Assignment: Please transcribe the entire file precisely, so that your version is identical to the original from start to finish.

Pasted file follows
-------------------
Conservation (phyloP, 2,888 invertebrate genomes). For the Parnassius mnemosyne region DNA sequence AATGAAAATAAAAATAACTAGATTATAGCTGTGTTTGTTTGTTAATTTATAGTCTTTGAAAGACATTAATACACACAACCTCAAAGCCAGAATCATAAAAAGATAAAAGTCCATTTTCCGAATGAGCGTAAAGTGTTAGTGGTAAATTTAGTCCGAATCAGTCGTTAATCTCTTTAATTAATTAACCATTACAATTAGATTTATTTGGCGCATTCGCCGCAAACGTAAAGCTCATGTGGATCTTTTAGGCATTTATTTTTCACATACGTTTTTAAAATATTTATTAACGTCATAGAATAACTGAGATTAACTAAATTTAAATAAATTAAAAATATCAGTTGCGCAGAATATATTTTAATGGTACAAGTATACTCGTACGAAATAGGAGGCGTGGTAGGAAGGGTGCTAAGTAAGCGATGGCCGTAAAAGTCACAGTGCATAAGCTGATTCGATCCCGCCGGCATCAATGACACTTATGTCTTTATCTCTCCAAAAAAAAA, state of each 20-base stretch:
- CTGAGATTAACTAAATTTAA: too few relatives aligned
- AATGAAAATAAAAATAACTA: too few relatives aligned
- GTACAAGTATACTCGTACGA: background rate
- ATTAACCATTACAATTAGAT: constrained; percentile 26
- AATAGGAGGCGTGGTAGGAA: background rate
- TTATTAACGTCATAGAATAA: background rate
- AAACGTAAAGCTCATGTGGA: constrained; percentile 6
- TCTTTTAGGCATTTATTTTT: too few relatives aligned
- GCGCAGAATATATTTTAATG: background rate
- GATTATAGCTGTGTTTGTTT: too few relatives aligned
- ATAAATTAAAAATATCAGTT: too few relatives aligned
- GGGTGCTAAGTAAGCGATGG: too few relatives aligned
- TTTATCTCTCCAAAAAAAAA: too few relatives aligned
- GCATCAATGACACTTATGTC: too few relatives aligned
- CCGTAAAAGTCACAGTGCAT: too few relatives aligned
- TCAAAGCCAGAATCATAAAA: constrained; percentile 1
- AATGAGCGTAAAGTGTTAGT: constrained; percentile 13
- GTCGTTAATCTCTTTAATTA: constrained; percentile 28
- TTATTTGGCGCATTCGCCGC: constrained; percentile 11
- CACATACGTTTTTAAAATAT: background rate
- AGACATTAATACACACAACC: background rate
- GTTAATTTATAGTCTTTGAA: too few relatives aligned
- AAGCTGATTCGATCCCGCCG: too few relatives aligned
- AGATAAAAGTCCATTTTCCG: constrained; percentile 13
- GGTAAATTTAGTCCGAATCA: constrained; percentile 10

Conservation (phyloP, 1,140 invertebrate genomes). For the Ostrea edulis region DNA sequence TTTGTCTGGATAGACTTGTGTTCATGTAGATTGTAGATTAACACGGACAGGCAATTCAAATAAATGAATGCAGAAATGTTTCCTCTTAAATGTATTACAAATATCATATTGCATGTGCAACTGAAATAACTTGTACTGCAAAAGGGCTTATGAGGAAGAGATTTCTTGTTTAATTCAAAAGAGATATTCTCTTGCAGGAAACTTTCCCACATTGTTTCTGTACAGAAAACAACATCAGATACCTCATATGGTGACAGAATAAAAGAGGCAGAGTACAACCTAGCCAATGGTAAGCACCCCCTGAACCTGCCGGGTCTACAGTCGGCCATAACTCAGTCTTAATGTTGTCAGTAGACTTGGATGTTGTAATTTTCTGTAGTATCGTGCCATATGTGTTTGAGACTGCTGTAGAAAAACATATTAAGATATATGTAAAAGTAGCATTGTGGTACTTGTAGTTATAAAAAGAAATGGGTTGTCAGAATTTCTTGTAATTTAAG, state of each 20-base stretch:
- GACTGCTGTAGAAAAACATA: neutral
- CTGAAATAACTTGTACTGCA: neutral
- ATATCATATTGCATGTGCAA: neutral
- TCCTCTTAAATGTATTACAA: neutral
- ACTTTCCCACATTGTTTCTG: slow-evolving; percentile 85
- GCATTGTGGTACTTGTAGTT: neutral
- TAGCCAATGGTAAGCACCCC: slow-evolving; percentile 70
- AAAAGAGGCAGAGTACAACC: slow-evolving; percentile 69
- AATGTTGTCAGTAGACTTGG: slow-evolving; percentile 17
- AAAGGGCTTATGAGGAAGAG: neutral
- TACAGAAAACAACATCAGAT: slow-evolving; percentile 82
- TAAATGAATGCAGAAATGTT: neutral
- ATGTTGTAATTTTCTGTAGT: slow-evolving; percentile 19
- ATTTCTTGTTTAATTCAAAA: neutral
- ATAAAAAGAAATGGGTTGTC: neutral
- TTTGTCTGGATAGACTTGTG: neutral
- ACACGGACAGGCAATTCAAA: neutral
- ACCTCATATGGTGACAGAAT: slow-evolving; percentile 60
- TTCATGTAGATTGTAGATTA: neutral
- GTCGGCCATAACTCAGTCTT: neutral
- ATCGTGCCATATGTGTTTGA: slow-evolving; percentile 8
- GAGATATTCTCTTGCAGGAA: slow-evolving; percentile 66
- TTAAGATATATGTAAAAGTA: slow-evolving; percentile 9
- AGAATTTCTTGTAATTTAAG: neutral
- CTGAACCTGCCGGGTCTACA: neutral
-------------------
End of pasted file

Conservation (phyloP, 2,888 invertebrate genomes). For the Parnassius mnemosyne region DNA sequence AATGAAAATAAAAATAACTAGATTATAGCTGTGTTTGTTTGTTAATTTATAGTCTTTGAAAGACATTAATACACACAACCTCAAAGCCAGAATCATAAAAAGATAAAAGTCCATTTTCCGAATGAGCGTAAAGTGTTAGTGGTAAATTTAGTCCGAATCAGTCGTTAATCTCTTTAATTAATTAACCATTACAATTAGATTTATTTGGCGCATTCGCCGCAAACGTAAAGCTCATGTGGATCTTTTAGGCATTTATTTTTCACATACGTTTTTAAAATATTTATTAACGTCATAGAATAACTGAGATTAACTAAATTTAAATAAATTAAAAATATCAGTTGCGCAGAATATATTTTAATGGTACAAGTATACTCGTACGAAATAGGAGGCGTGGTAGGAAGGGTGCTAAGTAAGCGATGGCCGTAAAAGTCACAGTGCATAAGCTGATTCGATCCCGCCGGCATCAATGACACTTATGTCTTTATCTCTCCAAAAAAAAA, state of each 20-base stretch:
- CTGAGATTAACTAAATTTAA: too few relatives aligned
- AATGAAAATAAAAATAACTA: too few relatives aligned
- GTACAAGTATACTCGTACGA: background rate
- ATTAACCATTACAATTAGAT: constrained; percentile 26
- AATAGGAGGCGTGGTAGGAA: background rate
- TTATTAACGTCATAGAATAA: background rate
- AAACGTAAAGCTCATGTGGA: constrained; percentile 6
- TCTTTTAGGCATTTATTTTT: too few relatives aligned
- GCGCAGAATATATTTTAATG: background rate
- GATTATAGCTGTGTTTGTTT: too few relatives aligned
- ATAAATTAAAAATATCAGTT: too few relatives aligned
- GGGTGCTAAGTAAGCGATGG: too few relatives aligned
- TTTATCTCTCCAAAAAAAAA: too few relatives aligned
- GCATCAATGACACTTATGTC: too few relatives aligned
- CCGTAAAAGTCACAGTGCAT: too few relatives aligned
- TCAAAGCCAGAATCATAAAA: constrained; percentile 1
- AATGAGCGTAAAGTGTTAGT: constrained; percentile 13
- GTCGTTAATCTCTTTAATTA: constrained; percentile 28
- TTATTTGGCGCATTCGCCGC: constrained; percentile 11
- CACATACGTTTTTAAAATAT: background rate
- AGACATTAATACACACAACC: background rate
- GTTAATTTATAGTCTTTGAA: too few relatives aligned
- AAGCTGATTCGATCCCGCCG: too few relatives aligned
- AGATAAAAGTCCATTTTCCG: constrained; percentile 13
- GGTAAATTTAGTCCGAATCA: constrained; percentile 10

Conservation (phyloP, 1,140 invertebrate genomes). For the Ostrea edulis region DNA sequence TTTGTCTGGATAGACTTGTGTTCATGTAGATTGTAGATTAACACGGACAGGCAATTCAAATAAATGAATGCAGAAATGTTTCCTCTTAAATGTATTACAAATATCATATTGCATGTGCAACTGAAATAACTTGTACTGCAAAAGGGCTTATGAGGAAGAGATTTCTTGTTTAATTCAAAAGAGATATTCTCTTGCAGGAAACTTTCCCACATTGTTTCTGTACAGAAAACAACATCAGATACCTCATATGGTGACAGAATAAAAGAGGCAGAGTACAACCTAGCCAATGGTAAGCACCCCCTGAACCTGCCGGGTCTACAGTCGGCCATAACTCAGTCTTAATGTTGTCAGTAGACTTGGATGTTGTAATTTTCTGTAGTATCGTGCCATATGTGTTTGAGACTGCTGTAGAAAAACATATTAAGATATATGTAAAAGTAGCATTGTGGTACTTGTAGTTATAAAAAGAAATGGGTTGTCAGAATTTCTTGTAATTTAAG, state of each 20-base stretch:
- GACTGCTGTAGAAAAACATA: neutral
- CTGAAATAACTTGTACTGCA: neutral
- ATATCATATTGCATGTGCAA: neutral
- TCCTCTTAAATGTATTACAA: neutral
- ACTTTCCCACATTGTTTCTG: slow-evolving; percentile 85
- GCATTGTGGTACTTGTAGTT: neutral
- TAGCCAATGGTAAGCACCCC: slow-evolving; percentile 70
- AAAAGAGGCAGAGTACAACC: slow-evolving; percentile 69
- AATGTTGTCAGTAGACTTGG: slow-evolving; percentile 17
- AAAGGGCTTATGAGGAAGAG: neutral
- TACAGAAAACAACATCAGAT: slow-evolving; percentile 82
- TAAATGAATGCAGAAATGTT: neutral
- ATGTTGTAATTTTCTGTAGT: slow-evolving; percentile 19
- ATTTCTTGTTTAATTCAAAA: neutral
- ATAAAAAGAAATGGGTTGTC: neutral
- TTTGTCTGGATAGACTTGTG: neutral
- ACACGGACAGGCAATTCAAA: neutral
- ACCTCATATGGTGACAGAAT: slow-evolving; percentile 60
- TTCATGTAGATTGTAGATTA: neutral
- GTCGGCCATAACTCAGTCTT: neutral
- ATCGTGCCATATGTGTTTGA: slow-evolving; percentile 8
- GAGATATTCTCTTGCAGGAA: slow-evolving; percentile 66
- TTAAGATATATGTAAAAGTA: slow-evolving; percentile 9
- AGAATTTCTTGTAATTTAAG: neutral
- CTGAACCTGCCGGGTCTACA: neutral